Written by Jane E. Graham Jennings
October is Domestic Violence Awareness Month, and this year I also celebrate 20 years as the Director of The Women’s Community in Wausau. I continue to be asked what has changed in 20 years — if we really still need a Domestic Violence Awareness Month.
Unfortunately, domestic violence surrounds us.
It affects every person in this community.
It is lethal.
Over the last 20 years, we have lost 16 community members as a result of domestic violence. Sixteen lives lost because abusive men felt entitled to harm others. I have sat with the loved ones of most of these tragedies and helped hold their pain, as that is all I can do when faced with such overwhelming disbelief and sorrow. None of them ever imagined they would be in such a situation. They wonder what they could have done, what the community could have done.
This is why Domestic Violence Awareness Month is still relevant and still necessary.
As I reflect over the past 20 years, I remember the pain of loss, but I also remember the glory of survival. The Women’s Community has served thousands of individuals in my tenure. We have seen the transformation of thousands of lives — from women feeling that they are worthless and unlovable to becoming women who stand confidently and know the value they bring to the world. While there is still much work to do to keep victims in our community safe and unashamed, there are many positive things that have been done to address domestic violence.
- We’ve raised the number of advocates available to support victims — from 11 full-time and 7 part-time to 18 full-time and 9 part-time.
- We’ve increased special population programming, including Southeast Asian Advocate Program (3 full-time Hmong advocates), Abuse in Later Life Program (2 full-time advocates), and Latinx Program to serve the Spanish-speaking community.
- We established a prevention education curriculum and provide it twice a year in Wausau School District Health classes.
- We created the PAWS program to help house pets of victims when they wanted to leave an abusive home but wouldn’t leave without knowing their pets would be safe.
- State statutes were established to provide for victim/advocate privileged communication and a victim’s right to have an advocate accompany them because of increased understanding of the complexity of domestic violence and the need for support.
- Law enforcement recruit academies now require 16 hours of training on responding to domestic violence, 12 hours on sexual assault, and 4 hours on victims.
- Domestic violence is now recognized as a factor in the long-term health of individuals (and the community) and not an “acute” problem.
- Investigative strategies for arresting the predominant aggressor so that victims are not arrested were put into State Statute.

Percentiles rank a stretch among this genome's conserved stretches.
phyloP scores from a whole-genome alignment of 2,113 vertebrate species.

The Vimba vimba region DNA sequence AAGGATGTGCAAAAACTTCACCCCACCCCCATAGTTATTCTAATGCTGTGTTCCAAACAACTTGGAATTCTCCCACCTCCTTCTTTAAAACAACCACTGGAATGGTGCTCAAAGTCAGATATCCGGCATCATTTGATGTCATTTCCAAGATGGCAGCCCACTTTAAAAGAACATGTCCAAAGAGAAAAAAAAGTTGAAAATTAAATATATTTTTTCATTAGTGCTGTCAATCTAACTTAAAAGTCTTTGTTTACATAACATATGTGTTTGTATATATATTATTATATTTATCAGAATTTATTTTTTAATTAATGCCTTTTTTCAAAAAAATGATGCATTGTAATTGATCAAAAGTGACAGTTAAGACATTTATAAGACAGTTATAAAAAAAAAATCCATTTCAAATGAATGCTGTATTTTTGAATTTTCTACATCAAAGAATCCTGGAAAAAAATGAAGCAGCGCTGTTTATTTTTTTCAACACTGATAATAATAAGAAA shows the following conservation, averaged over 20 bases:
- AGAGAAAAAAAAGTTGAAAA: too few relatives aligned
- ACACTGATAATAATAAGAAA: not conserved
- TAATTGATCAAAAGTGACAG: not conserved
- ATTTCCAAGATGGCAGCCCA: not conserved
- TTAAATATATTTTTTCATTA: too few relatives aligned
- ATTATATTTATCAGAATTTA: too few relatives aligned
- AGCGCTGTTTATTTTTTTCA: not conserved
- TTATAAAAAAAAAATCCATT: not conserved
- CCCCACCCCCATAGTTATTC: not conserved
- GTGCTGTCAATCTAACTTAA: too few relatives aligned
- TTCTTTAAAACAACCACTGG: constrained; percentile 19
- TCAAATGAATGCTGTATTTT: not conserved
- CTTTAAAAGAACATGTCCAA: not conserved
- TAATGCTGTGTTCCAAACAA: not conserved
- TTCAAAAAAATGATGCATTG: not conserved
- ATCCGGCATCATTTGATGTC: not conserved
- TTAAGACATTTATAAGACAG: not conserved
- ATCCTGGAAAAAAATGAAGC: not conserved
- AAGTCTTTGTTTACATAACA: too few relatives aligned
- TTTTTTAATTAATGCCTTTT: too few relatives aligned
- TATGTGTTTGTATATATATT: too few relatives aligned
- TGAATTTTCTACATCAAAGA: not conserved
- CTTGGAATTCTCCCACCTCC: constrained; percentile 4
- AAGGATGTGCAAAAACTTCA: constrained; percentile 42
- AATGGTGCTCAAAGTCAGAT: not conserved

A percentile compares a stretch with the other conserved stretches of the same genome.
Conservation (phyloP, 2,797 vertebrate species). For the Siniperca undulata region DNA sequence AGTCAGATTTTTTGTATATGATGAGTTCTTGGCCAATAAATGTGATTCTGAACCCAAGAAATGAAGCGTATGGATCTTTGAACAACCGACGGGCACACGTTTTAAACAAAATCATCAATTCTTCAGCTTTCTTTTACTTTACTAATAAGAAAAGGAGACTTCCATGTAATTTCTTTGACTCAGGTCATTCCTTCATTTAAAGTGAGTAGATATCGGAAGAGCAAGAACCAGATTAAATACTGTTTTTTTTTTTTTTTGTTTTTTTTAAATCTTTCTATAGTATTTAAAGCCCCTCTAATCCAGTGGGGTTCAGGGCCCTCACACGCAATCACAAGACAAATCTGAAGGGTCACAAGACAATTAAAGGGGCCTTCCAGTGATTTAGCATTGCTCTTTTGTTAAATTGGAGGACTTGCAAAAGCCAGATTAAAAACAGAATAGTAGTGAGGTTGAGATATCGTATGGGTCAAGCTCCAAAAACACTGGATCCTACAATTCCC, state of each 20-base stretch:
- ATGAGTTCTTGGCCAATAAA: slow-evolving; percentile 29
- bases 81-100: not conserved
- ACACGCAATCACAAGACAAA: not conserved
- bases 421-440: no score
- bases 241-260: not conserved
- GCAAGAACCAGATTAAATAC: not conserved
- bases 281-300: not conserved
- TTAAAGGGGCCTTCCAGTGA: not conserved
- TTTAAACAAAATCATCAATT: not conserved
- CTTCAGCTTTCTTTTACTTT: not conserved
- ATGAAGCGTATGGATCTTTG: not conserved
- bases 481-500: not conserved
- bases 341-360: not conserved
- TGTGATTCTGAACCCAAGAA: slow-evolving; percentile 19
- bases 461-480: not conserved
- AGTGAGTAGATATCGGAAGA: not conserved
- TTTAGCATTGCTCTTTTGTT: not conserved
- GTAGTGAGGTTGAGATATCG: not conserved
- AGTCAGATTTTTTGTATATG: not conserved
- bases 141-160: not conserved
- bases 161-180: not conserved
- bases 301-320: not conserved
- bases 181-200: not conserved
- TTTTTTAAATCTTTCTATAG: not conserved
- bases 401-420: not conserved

- Stalking and Strangulation/Suffocation became felony crimes.
- Health-care providers began regular screening for domestic violence.
- We helped to establish a Domestic Abuse Response Team (DART): a partnership between The Women’s Community, local law enforcement, and the District Attorney’s Office to provide specialized follow-up services after a domestic abuse arrest.
- We increased our shelter capacity from 28 to 40 people.
- With the support of the community, we built a facility designed specifically to support victims of abuse.
There are many other examples of the positive changes I’ve seen over the last 20 years, but the need for more awareness continues.
When I first started working at The Women’s Community, I used to say,
“I want to work myself out of a job — to create a day when The Women’s Community is no longer needed.”
People told me I was crazy and that there would always be abuse. And while it is 20 years later and I am still fighting many of the same battles, I still believe that we can do better.
We can create a community where abuse is not accepted. We can support victims and hold perpetrators accountable. We can get the help to victims for safety and the help to perpetrators that they need to want to change their behavior.
And that will take all of us.
I honor and value so deeply the trust the community has given me in this role; the trust to be a good steward of the financial support you provide and the trust to support and advocate for survivors — until that day I am no longer needed.
Thank you for your support of my work the past 20 years at The Women’s Community.
The Women’s Community:
We Listen. We Support. We Transform Lives.
Jane E. Graham Jennings
Executive Director | The Women’s Community, Inc.
Jane E. Graham Jennings has worked at The Women’s Community for over 20 years serving in the role of Executive Director for all but 3 of those years. Jane has dedicated her life to giving voice to those who feel voiceless due to various forms of violence and oppression. She started her career of anti-violence work in college, where she earned a degree in Psychology. She has been certified through the Department of Justice as a Law Enforcement trainer to train officers on understanding victims of domestic and sexual violence. She was appointed by Governor Walker to serve on the statewide Criminal Justice Coordinating Council. She was also appointed by Attorney General Brad Schimel to serve on the Wisconsin Crime Victims’ Rights Board. In her spare time, she enjoys outdoors activities — particularly hunting and fishing — with her husband, Chris, and their hunting dog, Rocket. Email Jane E. Graham Jennings.
You might also like…
- YWCA Wausau :: We’re More Than Just the Red Doors
- A Demonstration of Integrity :: Rochelle Monday Saves Small Child from Danger on Grand Ave.
- Spooky Family Fun at Marathon Junction’s First-Ever “Haunted Train Ride”
Please email our Editorial Board with your comments, suggestions, and article ideas.
And if you spot a typo or an inaccuracy, please contact us so we can fix it. Thanks!